A recent survey found that over 60% of buying decisions were made before any discussions took place with the supplier. It is safe therefore to assume that our buying behaviour has evolved. This is not a revolutionary statement. Why then, has our sales and marketing training failed to keep pace?
Consumers are being bombarded with up to 3,000 messages per day, the majority of this just advertising noise. Marketing therefore must start to play a starring role in funneling this noise into qualified and educated leads.
The way to cut through the noise and start to build preference is to provide insight. True insight is an idea that teaches the consumer and changes core beliefs and values. This becomes more difficult when you consider the necessary avoidance of free consultation.
An insight-based sales representative will teach the customer back into the start of the sales funnel by providing provactive insights into their understanding. Approaches are based on the understanding of solution from the customer. SEC have broken this down into three categories:
1. Underestimated problem: The customer has an understanding of the problem, and a notion of what the solution could be. To reframe customer thinking, the salesman will teach the customer the greater magnitude of the problem and therefore why to be appreciated differently.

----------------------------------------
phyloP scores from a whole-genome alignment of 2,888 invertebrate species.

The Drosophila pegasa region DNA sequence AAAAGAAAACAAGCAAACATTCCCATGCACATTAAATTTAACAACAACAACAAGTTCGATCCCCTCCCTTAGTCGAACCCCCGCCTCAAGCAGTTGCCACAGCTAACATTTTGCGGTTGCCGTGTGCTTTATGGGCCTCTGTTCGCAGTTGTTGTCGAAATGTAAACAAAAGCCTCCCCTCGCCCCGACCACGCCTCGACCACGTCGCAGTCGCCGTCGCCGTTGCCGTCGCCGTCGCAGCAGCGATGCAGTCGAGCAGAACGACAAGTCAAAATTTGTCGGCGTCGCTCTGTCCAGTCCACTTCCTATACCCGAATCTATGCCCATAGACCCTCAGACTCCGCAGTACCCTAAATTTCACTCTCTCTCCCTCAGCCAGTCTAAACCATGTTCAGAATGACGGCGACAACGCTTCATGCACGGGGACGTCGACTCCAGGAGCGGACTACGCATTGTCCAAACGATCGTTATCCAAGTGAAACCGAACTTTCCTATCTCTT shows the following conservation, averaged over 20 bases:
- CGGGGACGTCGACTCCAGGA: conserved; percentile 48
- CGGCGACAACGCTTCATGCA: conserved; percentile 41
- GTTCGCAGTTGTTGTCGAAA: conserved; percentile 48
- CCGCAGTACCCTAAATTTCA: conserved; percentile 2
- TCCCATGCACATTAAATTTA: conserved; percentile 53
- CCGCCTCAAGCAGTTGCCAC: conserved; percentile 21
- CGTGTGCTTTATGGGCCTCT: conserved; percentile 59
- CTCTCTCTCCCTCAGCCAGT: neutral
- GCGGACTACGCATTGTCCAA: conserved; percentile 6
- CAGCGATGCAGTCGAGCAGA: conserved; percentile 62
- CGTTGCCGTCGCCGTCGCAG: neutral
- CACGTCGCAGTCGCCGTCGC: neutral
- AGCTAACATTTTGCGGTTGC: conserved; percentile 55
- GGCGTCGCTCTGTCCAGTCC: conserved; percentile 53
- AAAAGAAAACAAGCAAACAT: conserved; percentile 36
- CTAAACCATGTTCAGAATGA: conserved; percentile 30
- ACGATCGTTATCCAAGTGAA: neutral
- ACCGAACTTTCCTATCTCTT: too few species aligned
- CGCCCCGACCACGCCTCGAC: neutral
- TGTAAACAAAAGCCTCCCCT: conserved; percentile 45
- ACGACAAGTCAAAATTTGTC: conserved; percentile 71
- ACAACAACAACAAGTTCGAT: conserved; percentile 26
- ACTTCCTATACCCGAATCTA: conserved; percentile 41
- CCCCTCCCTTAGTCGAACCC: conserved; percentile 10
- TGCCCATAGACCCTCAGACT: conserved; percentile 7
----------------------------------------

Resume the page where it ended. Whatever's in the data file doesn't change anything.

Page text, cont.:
2. Unrecognised driver: Customers are familiar with the problem, but have accepted it as a cost of doing business or a problem that they cannot resolve. As such, they have no solution, or are looking for one. The salesman teaches the customer that their problem is driven by an unrealised root cause that can be rectified by adapting a different approach.
3. Unanticipated problem: Customers are completely ill-informed about a potential issue that will have detrimental impact if not addressed. The salesman leads the customer to a different solution by teaching them about the problem, and therefore guiding to an alternative direction.
Reassuringly, providing a disruptive idea to the customer does not have to be exclusively technical. There are obvious benefits to detailed product knowlegde, however simple insights into reducing time spent on a product or service (to maximise time at home with family) is an insight that will appeal to many.
So Insight is in, and the new batsman looks in good shape for a strong innings. He's leaving the ball outside of off-stump and playing an intelligent game. A solid 'knock' most likely...